Drawing borrowed from 2009 Solar Decathlon Gable House designed by students from the University of Illinois

One of the guys at Shelter Kit where we are buying the house kit from, suggested that this would not be a big issue in our part of the country since we are in a cooling dominated environment. I know that is true, but I still think it is important to consider these details and try to minimize the thermal bridging as much as possible.

Here is the latest drawing. (Please note: It is hard for me to draw overlapping wood 2 x 4s in 2-D). The top drawing shows the roof with plywood sheathing with parallel 2 x 4s that form the overhangs on the eave side of the roof. The bottom drawing shows a cross-section of the layers of the roof.

The roof itself is a simple rectangle covered with 1 inch of foam that has 2 x 4s standing up forming the rafter tails. 2 x 4s are nailed to the rafters below, but are separated by an inch of foam. The only penetration of the thermal envelope is the nails or screws holding the 2 x 4s in place. The area between the 2 x4s is covered with either foam insulation or Roxul mineral wool insulation. If you want to get really fancy (and you have a lot of money) you can add another layer of insulation over the 2 x 4s, before you add the last layer of sheathing, then the metal roof.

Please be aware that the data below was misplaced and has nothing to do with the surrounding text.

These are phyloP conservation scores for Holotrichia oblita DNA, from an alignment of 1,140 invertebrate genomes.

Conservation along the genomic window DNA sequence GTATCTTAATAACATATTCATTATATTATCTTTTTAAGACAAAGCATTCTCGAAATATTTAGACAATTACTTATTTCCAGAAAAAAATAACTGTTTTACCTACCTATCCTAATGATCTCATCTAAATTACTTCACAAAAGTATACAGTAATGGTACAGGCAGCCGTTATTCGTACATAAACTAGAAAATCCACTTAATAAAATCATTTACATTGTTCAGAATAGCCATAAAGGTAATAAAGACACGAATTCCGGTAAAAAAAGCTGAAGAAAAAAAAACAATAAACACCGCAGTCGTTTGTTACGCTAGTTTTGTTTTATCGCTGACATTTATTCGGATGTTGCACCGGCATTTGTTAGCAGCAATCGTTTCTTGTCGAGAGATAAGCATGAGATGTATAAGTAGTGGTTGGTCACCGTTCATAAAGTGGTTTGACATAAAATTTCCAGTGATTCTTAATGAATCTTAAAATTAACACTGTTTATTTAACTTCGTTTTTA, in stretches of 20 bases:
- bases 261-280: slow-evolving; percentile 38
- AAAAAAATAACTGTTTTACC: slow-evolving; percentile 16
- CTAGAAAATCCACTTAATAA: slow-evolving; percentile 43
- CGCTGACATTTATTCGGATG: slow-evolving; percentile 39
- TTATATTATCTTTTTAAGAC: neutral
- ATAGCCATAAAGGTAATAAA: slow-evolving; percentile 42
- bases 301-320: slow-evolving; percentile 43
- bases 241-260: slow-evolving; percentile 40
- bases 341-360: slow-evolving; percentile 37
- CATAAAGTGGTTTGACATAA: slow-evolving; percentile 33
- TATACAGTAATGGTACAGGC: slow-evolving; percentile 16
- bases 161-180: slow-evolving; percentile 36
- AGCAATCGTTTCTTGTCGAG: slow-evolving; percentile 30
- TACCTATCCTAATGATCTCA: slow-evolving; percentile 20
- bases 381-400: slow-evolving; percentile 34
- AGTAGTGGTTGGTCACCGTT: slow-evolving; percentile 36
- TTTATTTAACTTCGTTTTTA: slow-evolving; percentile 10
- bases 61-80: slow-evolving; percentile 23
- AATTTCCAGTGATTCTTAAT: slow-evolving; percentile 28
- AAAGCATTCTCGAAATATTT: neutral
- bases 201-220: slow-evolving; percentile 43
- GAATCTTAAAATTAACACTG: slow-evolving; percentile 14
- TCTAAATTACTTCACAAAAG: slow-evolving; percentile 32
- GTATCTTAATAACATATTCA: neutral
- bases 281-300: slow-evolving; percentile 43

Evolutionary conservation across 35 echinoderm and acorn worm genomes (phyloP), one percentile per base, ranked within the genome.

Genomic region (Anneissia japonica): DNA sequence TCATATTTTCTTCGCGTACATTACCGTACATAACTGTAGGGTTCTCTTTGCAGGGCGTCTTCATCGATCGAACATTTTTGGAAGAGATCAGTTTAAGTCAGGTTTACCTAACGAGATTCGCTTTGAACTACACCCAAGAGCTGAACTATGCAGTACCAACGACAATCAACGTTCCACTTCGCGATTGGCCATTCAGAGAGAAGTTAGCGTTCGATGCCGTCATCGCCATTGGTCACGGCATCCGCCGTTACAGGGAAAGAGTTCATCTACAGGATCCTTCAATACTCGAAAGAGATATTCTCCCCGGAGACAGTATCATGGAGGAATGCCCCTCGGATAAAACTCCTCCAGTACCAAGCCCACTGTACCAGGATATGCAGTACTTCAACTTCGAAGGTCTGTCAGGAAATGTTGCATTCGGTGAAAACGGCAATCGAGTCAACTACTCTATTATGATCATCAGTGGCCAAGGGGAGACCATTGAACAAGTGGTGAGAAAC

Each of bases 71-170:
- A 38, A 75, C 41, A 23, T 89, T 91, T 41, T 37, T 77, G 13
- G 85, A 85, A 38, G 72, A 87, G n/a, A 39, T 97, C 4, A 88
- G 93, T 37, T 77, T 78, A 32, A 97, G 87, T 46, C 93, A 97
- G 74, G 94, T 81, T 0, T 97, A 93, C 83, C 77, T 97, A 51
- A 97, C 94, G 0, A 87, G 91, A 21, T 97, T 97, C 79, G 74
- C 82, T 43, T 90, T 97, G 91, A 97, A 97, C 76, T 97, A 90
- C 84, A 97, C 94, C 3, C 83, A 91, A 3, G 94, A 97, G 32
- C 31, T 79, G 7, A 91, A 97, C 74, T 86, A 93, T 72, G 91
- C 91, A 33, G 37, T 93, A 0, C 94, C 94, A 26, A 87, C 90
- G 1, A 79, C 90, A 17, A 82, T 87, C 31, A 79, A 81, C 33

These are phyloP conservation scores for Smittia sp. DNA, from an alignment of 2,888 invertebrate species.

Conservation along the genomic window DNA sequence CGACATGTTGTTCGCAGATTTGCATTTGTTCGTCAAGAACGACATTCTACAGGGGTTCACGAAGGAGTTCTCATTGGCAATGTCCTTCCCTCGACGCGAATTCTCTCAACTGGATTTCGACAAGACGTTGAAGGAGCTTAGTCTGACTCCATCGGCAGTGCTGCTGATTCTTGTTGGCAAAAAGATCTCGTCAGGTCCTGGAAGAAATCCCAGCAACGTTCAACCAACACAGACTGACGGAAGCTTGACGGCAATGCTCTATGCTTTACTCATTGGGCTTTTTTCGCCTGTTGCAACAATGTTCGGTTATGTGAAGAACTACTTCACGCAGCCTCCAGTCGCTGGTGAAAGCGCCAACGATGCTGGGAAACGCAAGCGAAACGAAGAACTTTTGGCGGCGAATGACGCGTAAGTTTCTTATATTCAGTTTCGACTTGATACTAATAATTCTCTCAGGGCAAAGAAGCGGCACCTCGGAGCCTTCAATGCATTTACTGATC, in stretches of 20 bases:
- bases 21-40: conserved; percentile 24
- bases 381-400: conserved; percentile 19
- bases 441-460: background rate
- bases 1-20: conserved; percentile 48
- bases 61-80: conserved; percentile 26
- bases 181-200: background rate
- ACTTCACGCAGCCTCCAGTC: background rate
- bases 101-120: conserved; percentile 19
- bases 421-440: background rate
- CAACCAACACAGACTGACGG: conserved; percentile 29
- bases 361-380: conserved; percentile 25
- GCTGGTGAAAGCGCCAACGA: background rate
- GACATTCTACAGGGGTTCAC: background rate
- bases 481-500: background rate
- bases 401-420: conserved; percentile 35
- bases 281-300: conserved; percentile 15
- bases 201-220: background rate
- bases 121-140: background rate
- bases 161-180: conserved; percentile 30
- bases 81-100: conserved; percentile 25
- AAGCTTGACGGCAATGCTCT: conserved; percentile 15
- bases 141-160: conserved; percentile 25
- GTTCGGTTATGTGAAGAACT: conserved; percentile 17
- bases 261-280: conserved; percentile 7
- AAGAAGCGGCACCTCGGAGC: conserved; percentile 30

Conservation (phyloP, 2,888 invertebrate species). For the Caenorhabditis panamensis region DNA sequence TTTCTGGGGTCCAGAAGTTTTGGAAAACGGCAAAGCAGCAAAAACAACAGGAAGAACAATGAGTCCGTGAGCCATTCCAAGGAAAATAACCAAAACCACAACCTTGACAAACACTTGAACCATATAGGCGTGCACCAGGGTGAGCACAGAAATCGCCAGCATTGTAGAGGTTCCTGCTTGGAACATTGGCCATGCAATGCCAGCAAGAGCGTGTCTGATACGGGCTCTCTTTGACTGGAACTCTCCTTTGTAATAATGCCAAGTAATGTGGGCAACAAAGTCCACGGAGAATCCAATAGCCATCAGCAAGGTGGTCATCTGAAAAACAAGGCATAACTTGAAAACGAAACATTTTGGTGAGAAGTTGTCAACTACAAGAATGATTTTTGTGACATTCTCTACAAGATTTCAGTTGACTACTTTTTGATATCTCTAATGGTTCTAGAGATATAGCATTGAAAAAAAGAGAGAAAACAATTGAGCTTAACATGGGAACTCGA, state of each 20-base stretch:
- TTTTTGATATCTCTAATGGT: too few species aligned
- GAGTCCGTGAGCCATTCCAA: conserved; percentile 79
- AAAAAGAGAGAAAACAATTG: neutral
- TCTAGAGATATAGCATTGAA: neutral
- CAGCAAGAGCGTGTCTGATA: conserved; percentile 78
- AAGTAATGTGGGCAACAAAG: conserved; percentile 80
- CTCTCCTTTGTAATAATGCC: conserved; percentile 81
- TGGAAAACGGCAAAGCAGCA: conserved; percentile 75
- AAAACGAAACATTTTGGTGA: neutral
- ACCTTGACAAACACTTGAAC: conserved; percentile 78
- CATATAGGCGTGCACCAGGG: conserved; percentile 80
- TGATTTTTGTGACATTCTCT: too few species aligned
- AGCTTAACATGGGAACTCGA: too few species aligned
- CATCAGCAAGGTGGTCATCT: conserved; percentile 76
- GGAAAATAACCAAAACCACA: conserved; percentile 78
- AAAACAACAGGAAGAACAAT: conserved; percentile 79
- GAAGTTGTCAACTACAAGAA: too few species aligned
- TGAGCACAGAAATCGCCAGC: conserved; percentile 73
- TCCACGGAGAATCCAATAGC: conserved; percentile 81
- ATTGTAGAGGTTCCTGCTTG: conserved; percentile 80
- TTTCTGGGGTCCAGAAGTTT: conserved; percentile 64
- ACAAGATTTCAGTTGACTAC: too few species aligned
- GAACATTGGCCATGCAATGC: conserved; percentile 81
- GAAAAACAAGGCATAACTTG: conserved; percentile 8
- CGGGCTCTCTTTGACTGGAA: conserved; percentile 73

The rafter tails along the eaves can be covered with siding underneath when the siding is applied.

To make gable end overhangs, a ladder-like extension could be attached to the 2 x 4 near the gable edge of the roof and could extend past the roof-wall intersection by 8-12 inches. We don't need a wide overhang because of the porches around 3 sides of the house.

This design is complicated, but less so than some of the ones have seen on my favorite websites - Green Building Advisor, Fine Homebuilding and Journal of Light Construction. I do have to run it by some real builders though. I'll let you know.

Sunday, January 20, 2013

Challenges in Designing an Energy Efficient Home - Exterior Insulation

I am trying to finalize plans for John’s house. I have to order the kit by January 31st for delivery in April. I backed up the start date to April just because I’m not ready AND I might be taking boards in March. I do not need to be trying to build a house and studying for boards in the same month. That would absolutely drive me crazy.